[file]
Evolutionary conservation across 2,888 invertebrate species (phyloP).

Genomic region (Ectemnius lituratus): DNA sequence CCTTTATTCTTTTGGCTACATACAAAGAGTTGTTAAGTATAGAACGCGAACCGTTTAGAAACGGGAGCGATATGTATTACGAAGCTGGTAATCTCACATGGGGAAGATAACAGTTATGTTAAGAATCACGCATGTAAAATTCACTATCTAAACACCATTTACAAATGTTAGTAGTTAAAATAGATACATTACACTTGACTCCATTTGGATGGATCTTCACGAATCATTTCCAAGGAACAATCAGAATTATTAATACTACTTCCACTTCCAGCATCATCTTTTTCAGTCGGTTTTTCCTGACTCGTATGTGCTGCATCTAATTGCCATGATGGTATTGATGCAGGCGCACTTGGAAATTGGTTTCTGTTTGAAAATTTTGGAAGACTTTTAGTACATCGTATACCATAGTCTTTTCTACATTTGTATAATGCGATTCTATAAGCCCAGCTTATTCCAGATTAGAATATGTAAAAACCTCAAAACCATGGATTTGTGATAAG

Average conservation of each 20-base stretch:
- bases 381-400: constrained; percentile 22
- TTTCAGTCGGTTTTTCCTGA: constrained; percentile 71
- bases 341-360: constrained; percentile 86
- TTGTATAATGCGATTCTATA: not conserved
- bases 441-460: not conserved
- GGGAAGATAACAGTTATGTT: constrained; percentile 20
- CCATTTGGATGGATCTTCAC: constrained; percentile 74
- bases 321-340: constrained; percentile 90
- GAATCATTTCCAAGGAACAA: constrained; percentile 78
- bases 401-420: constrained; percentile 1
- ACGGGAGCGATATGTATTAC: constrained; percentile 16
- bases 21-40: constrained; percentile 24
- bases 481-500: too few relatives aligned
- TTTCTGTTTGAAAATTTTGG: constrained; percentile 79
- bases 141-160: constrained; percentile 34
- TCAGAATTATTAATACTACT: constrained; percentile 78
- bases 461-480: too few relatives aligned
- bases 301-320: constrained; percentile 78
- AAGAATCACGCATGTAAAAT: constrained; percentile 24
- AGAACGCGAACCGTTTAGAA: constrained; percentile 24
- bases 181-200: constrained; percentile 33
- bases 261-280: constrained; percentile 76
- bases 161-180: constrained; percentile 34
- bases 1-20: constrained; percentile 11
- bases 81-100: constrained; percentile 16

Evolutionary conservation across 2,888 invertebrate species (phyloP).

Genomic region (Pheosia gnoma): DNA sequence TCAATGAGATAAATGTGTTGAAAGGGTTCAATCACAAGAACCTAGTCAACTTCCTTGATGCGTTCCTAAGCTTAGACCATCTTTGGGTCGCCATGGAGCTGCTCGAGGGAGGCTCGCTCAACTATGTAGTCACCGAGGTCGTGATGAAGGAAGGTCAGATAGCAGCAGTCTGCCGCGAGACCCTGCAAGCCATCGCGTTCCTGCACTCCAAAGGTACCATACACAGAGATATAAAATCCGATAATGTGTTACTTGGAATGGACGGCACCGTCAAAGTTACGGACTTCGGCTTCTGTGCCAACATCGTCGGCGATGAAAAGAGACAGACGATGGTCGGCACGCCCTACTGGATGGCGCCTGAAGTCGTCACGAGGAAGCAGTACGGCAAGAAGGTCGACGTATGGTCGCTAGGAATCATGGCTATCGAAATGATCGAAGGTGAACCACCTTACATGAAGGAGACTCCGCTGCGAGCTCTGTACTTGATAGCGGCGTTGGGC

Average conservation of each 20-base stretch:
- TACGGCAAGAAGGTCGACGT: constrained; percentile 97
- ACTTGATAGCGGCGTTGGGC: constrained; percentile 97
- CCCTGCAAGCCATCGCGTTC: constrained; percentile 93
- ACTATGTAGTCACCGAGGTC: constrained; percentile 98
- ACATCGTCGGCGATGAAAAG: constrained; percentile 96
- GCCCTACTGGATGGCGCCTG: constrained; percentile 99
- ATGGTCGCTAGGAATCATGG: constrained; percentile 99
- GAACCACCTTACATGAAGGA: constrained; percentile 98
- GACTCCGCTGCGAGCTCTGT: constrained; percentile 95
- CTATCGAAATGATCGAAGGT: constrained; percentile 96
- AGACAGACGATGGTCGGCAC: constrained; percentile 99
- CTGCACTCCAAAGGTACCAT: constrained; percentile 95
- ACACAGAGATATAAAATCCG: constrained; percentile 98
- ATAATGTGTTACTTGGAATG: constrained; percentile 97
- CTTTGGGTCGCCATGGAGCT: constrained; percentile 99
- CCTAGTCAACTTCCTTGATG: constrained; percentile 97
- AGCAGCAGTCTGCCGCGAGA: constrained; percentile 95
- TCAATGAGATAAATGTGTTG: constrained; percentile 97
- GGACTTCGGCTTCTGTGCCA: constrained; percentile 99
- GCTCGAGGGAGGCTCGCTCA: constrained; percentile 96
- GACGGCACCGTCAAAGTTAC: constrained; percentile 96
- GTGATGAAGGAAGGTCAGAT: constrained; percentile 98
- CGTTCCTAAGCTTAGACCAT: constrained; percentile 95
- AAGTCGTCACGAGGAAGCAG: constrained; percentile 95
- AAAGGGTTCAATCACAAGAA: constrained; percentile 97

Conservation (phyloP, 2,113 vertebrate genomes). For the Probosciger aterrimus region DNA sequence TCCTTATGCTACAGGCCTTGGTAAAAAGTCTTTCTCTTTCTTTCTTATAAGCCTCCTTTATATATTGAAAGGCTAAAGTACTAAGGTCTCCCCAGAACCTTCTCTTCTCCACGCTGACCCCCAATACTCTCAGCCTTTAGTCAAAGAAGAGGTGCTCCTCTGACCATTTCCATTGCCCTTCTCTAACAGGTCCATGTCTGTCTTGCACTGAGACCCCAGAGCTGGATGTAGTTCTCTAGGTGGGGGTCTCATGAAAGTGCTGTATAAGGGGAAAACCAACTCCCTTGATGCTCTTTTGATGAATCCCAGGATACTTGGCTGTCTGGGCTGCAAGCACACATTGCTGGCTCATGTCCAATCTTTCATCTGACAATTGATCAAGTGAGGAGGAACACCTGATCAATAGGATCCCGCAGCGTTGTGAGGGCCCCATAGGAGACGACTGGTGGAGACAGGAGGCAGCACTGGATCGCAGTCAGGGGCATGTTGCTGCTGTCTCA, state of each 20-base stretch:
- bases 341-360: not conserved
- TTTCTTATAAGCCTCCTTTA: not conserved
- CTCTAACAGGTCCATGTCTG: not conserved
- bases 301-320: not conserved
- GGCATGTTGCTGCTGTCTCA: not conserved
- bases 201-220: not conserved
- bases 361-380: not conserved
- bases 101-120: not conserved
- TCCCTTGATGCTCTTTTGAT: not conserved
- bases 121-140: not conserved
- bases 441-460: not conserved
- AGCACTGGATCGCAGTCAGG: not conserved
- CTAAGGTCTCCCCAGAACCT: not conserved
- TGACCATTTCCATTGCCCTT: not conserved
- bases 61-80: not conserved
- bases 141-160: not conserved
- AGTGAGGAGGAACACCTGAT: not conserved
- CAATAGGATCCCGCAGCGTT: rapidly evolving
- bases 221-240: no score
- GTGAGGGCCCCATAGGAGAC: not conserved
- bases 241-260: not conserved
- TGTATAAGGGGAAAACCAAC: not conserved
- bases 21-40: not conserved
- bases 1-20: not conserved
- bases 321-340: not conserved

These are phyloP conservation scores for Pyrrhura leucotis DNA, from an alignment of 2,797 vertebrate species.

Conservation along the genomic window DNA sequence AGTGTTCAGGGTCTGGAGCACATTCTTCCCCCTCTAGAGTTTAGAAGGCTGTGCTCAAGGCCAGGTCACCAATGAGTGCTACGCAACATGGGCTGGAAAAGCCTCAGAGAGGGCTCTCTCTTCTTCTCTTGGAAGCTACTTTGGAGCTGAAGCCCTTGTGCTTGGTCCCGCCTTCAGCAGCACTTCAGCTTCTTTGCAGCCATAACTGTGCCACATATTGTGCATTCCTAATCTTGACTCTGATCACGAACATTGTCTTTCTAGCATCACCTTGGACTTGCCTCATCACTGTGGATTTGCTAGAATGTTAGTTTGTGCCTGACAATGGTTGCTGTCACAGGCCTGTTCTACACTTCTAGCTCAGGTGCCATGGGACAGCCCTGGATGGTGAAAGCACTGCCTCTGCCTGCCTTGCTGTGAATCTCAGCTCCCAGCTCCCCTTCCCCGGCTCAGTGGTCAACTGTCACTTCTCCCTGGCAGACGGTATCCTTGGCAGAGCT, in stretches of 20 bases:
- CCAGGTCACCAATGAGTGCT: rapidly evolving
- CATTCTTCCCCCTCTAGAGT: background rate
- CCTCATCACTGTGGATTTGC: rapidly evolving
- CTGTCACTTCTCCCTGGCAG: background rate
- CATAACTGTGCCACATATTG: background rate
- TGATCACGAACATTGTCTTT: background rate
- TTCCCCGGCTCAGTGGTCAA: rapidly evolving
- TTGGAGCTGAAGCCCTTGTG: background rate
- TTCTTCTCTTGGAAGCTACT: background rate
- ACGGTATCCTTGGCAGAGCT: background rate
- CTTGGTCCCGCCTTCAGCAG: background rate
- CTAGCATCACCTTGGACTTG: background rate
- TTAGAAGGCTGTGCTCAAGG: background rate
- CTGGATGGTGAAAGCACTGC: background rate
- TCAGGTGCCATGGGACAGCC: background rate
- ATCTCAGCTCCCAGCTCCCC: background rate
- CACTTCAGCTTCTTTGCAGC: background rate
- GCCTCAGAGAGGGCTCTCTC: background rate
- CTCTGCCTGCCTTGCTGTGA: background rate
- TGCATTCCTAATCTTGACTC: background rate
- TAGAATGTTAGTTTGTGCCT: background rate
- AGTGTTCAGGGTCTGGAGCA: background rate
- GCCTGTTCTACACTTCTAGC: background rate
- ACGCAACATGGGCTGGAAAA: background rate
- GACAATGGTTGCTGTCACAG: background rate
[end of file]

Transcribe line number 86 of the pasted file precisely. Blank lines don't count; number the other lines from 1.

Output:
- CATTCTTCCCCCTCTAGAGT: background rate